My saskatoon bush is in full flower, it looks lovely (the swing is sadly not mine, it's in the garden next door)
Lots of tasty berries to come hopefully (they're a bit like blueberries).

So, aside from the frost risk, things are going ok at the moment...lots of couch-grass weeding still ongoing though, in preparation for all those seedlings which'll need to go out in the next few weeks.

 

Thanks for reading...I'm linking in with Harvest Monday, kindly hosted by Dave at Our Happy Acres

 

Monday, 10 April 2017

Harvest Monday - sunshine! And Eves Hill Veg Co update

We've had some incredible weather this week, sometimes even too hot to be out on the plot. Jan's been helping a bit more too...still lots to do but progress is being made. With the longer days, I've been tending to go down late afternoon for a couple of hours or so, after finishing work.
 
The overwintered chard plants that self seeded last year have been putting on lots of new growth - I might even have a big harvest session then freeze some, because I need to be clearing the beds where they're growing.
I picked a load of brassica flowers too - it's not just purple sprouting broccoli that are tasty - here are red cabbage, self-sown white cabbage, kale and Brussels sprout flowers and a few psb shoots. Ahem, we had these as a side dish to chip shop chips, so kind of healthy?
A previous PSB harvest, topped with poached eggs...
We had some of the chard with leek, plus broad beans from the freezer (and mushrooms) - a tasty quick meal. Tonight we had chard with another quick meal 'posh baked beans' - which I've mentioned in the past - basically a tin of baked beans with added veggies. Nice and easy.
Broad beans, chard and leek
Out in the lean-to, the tomato plants are fairing well. The older leaves have gone a bit pale (cold?) but the new growth looks healthy.
I've potted-on the peppers this week, they look good in their larger pots. We also had a big seed sowing session, sat out in the garden, for sweetcorn (into loo roll tubes), cucumbers, brassicas, lettuces and leeks. Still a few more to sow but that's the bulk of the April seeds done. I'd already sown the squashes and basil (which has just started germinating today).
Pepper seedlings
Down on the plot there are some lovely flowers around, including the Autumn-sown broad beans (super Aqua dulce)...
Rosemary...
Apples nearly out (red currants in the background)...
Blackcurrants...
So delicate...
I actually have a few plum flowers this year as well, so fingers crossed for some fruit. It looks like a good year for gooseberries too.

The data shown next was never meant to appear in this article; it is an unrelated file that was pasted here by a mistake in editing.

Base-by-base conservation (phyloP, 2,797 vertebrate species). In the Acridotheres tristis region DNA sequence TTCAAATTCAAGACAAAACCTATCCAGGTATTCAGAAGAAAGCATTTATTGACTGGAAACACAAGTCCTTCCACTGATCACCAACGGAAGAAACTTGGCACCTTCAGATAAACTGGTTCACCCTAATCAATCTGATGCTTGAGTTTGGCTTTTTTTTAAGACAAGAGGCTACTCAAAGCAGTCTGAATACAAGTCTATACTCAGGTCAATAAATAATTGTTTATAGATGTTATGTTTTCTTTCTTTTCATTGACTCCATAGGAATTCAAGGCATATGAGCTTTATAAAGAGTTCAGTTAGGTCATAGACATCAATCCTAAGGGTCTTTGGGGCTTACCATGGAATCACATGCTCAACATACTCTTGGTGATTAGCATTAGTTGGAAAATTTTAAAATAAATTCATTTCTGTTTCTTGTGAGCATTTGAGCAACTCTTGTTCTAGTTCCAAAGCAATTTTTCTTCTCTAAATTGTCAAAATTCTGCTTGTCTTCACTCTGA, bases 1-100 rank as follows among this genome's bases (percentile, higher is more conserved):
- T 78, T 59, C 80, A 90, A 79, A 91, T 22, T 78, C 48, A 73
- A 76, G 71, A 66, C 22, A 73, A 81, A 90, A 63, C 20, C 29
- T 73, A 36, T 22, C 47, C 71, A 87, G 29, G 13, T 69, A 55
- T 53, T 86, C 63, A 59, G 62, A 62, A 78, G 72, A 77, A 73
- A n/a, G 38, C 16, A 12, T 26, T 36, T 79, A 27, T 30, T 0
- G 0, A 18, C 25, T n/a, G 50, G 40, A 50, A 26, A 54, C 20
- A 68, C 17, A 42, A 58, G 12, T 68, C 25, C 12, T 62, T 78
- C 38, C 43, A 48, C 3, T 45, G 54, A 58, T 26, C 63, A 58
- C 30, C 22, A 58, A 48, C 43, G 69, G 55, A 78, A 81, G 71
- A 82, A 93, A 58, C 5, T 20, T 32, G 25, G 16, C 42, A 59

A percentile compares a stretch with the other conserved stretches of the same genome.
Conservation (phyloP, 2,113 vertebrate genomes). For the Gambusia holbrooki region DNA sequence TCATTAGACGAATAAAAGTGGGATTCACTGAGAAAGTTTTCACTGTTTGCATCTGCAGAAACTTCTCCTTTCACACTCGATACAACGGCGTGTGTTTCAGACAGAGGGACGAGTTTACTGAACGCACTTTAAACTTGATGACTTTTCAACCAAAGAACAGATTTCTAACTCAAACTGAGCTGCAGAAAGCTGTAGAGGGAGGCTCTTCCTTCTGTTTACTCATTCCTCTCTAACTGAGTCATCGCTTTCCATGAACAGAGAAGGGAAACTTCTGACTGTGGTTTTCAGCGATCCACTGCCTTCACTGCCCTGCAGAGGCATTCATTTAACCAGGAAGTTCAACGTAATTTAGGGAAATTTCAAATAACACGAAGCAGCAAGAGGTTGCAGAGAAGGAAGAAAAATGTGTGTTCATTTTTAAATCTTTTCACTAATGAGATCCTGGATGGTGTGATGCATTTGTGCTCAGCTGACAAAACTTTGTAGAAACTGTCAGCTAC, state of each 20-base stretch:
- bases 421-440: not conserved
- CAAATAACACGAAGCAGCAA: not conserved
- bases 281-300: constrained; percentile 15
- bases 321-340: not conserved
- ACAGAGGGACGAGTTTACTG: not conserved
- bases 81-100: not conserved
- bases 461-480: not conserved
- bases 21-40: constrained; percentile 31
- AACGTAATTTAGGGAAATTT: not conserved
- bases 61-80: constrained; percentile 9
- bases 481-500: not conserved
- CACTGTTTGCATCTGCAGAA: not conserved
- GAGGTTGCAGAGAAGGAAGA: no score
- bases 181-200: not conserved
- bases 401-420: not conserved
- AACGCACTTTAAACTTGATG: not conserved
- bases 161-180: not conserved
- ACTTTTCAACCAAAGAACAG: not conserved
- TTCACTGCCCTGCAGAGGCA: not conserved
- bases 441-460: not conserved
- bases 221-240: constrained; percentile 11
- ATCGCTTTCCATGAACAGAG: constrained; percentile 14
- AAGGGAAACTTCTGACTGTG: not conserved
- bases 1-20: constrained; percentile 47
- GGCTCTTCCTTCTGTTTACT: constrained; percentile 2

On Wednesday I volunteered at Eves Hill Veg Co again, there was a good group of us so we covered a wide range of jobs, including sowing big ol' trays of various seeds (I did some leeks), weeding, direct-sowing outside, managing the wildflower areas, planting out lettuces and so on. I had a go with the wheel hoe, to clear the paths, quite satisfying though difficult on the really overgrown paths.
 
The older polytunnel full of salad and seeds (polytunnel still a bit wonky after damage from storm Doris)
I found one of the trays I'd previously sown - doing ok, phew
The new, big polytunnel is holding up well (still needs its doors at some point)
More seedlings inside
And some lettuce catch crops before the tomatoes go in later (kohl rabi in the background)
If I'm not working this Wednesday I'll head up there to see how it's all going - a lot can happen in a week, especially with three new trainees getting stuck in - good on them.
 
Thanks for making it this far down the page, I'm linking in with Harvest Monday, kindly hosted by Dave at Our Happy Acres

 

Monday, 3 April 2017

Harvest Monday - peas sir, can I have some more?

We're enjoying the pea shoots that I have growing in tubs in the lean-to. The plants are beginning to get quite big so I think I'll leave them to grow-on and hopefully produce some early peas. I've stuck some old buddliea sticks into the pots for the pea tendrils to curl around. I've also picked a bit of overwintered lettuce and rocket from the lean-to, which escaped the ravages of the aphids.
On the allotment, I'm continuing to harvest purple sprouting broccoli and colourful chard (the chard is all self-seeded).
The stems make a lovely addition to a meal, in this instance, to a few leeks from the plot. I noticed a couple of leeks had started to bolt, so have left them to flower (good for the insects) and harvested the rest. There's still several in the fridge, so we need to think of some leeky dishes. Anyone got a favourite recipe?
Jan has been helping out on the plot recently, so with her extra pair of hands it feels like we're getting somewhere. She's not normally around for seed sowing, but this weekend she got chance to help with sowing broad beans, parsnips and radishes, which was nice.
 
I went with a friend to collect some lovely well-rotted horse manure this week, and we got a few bagfuls each (she has an allotment on a different site), before worrying that the car might get stuck if we loaded it too much. I'm using mine up quite quickly though, we could do with a truckload. I've finally got round to (start) mulching my fruit trees and bushes. I've given the apple trees some manure but am using my own compost for the rest. The plum tree is getting quite a few flowers so we might actually have some fruit on it this year. I'm using the rest of the manure for potatoes and squashes, plus will bring a bag home to add to my tomato compost mix (home-made compost, manure and some peat-free bought compost).